When the client’s conduct is insulting. How much of it do you have to take?
March 20, 2012 § 3 Comments
I was having dinner with a colleague several weeks ago, and we were talking about a situation that had recently happened to her that I know happens to many of us. One day she was contacted by a State District Attorney’s office from one of the states in the U.S. They asked her to help with her expertise as a linguist and interpreter during a criminal trial. Because the trial was taking place in a different state from where she lived, it was agreed that the DA’s office would mail her a video of a police interview that apparently had been poorly interpreted. My colleague agreed, the conversation ended, and she hung up.
As the weeks went by, she did not hear from them and she got busy with other work. Finally, one day out of the blue she got an e-mail telling her that the video had been mailed and she should receive it in a couple of days. Again, after a waiting period that was quite lengthier than two days, the video arrived. My colleague opened the envelope and there was a video with no enclosure letter or any way to know what she was expected to do. She contacted this DA’s office and as a result she got an e-mail telling her what the interpreter on the video had done wrong. As soon as my colleague realized who the interpreter was, she knew the rendition would be less than satisfactory as this person has a “reputation” that transcends borders. However, everything that the Spanish- speaking paralegal at the DA’s office pointed out as serious mistakes seemed irrelevant in my colleague’s expert opinion.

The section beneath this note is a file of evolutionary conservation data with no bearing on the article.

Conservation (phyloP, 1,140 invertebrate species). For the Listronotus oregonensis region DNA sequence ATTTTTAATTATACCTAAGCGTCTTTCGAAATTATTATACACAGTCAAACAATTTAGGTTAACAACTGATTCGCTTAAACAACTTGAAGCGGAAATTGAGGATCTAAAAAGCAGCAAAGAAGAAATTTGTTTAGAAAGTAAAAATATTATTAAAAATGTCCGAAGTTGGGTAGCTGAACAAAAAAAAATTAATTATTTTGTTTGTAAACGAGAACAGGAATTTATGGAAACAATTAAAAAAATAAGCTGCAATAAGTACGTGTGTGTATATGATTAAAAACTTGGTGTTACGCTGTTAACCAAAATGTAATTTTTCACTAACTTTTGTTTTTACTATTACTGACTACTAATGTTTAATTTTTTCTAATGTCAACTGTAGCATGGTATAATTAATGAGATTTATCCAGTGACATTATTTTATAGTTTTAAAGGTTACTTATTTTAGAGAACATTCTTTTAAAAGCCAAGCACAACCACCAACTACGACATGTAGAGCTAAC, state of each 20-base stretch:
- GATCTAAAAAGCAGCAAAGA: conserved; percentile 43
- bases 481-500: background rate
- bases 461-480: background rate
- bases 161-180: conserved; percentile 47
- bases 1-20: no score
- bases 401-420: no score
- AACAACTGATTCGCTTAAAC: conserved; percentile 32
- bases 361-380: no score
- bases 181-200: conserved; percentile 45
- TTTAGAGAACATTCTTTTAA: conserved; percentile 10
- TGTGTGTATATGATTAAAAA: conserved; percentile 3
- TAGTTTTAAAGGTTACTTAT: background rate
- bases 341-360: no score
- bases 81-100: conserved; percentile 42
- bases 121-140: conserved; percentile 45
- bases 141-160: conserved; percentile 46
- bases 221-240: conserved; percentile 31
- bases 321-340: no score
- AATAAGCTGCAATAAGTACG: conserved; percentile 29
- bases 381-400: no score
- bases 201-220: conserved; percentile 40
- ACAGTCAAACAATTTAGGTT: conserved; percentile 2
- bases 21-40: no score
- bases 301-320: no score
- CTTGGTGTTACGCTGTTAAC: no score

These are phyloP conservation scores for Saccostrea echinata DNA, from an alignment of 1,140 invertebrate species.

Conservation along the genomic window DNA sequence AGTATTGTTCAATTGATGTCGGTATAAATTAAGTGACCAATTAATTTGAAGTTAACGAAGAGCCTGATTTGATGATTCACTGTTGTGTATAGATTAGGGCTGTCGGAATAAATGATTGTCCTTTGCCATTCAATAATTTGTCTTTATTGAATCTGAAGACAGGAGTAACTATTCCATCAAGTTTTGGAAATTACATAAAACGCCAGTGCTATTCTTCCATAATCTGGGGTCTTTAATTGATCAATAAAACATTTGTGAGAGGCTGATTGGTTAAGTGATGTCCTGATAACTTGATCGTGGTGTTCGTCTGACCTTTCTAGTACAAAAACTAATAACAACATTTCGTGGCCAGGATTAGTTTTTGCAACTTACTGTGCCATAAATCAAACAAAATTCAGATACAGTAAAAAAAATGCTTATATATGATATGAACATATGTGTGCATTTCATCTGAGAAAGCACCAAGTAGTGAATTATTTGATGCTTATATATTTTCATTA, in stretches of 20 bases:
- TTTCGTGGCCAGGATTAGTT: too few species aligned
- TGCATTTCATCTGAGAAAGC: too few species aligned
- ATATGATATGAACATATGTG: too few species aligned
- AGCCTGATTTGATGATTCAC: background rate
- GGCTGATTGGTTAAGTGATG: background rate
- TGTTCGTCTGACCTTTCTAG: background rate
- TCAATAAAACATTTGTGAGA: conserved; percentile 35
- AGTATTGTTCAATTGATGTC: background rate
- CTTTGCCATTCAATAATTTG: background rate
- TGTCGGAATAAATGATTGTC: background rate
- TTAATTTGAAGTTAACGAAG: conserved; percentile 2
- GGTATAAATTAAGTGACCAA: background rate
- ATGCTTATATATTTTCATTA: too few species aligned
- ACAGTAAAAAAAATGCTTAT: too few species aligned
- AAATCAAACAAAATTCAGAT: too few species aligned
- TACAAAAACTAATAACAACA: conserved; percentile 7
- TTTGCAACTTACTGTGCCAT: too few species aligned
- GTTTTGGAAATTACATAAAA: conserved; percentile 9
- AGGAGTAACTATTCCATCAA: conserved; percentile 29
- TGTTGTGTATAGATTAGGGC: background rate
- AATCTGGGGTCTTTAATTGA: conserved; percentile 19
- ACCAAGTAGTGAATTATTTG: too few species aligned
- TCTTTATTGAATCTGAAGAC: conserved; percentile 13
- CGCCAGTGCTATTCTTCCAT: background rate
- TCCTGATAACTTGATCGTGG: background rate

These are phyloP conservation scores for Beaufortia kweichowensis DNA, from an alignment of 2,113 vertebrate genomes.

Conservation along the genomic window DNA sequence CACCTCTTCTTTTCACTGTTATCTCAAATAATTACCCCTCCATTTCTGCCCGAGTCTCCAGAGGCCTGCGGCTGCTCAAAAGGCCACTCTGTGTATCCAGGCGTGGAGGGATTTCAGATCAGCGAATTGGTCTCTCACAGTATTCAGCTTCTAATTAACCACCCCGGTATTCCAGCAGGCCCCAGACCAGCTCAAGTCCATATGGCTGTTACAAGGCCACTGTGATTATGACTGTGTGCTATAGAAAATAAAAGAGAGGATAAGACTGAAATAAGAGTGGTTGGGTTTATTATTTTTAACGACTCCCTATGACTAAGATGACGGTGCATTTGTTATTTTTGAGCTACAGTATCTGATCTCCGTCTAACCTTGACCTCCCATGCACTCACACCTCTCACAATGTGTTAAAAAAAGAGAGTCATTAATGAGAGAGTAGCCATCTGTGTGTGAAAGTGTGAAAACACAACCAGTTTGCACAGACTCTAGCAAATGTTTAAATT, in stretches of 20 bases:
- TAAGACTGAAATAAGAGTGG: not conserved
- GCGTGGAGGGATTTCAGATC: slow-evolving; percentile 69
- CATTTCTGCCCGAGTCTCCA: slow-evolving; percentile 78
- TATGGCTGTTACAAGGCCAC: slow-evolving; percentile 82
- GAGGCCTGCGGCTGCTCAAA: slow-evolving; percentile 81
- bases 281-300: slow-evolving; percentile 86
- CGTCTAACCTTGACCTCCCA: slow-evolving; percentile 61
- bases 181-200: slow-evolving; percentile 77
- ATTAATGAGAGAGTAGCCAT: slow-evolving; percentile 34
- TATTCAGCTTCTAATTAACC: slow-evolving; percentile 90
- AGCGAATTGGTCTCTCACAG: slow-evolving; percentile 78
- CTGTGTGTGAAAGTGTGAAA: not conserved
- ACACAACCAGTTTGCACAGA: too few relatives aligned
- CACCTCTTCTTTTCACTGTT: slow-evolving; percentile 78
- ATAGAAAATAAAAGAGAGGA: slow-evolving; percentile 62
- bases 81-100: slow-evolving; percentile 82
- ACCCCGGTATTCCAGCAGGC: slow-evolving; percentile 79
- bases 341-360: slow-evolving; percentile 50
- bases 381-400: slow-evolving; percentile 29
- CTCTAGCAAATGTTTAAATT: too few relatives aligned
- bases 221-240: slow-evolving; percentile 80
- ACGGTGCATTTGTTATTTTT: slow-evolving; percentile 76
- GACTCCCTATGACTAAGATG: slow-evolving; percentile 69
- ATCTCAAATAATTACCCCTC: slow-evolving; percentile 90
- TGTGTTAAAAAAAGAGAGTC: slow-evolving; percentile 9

Because of these irregularities she decided to e-mail the assistant DA to ask him what it was that they wanted her to do and to remind them of her fee. In other words, she did not want them to spend money for something that was probably unnecessary. The attorney answered back asking her to only listen to the relevant parts, and to listen only once to avoid a “hefty” bill. He then informed her that they wanted her to testify as an interpreter, not an expert, and that for this reason they believed that it was not necessary to pay her as an expert. Moreover, to add insult to injury, the attorney told her that they would subpoena her so that she had to appear in court at her own expense, this way avoiding payment of travel expenses.
Obviously, after taking a deep breath, and reacting in a way more civilized way than I would, she “suggested” they should look for another person within their state who would be willing to do that. She politely explained that she would not even watch the video, as this would generate “unnecessary expenses” to the DA’s office, and she sent them off, hopefully forever. Does the story sound familiar to many of you? It amazes me how such a specialized taskforce as the District Attorney’s office can be so ignorant about interpretation. The story reminded me of the reasons why I tend to stay away from court cases at the state level, as my patience is almost exhausted after all these years. I would like to hear what you have to say about this situation, and how you have handled similar scenarios when they have happened to you.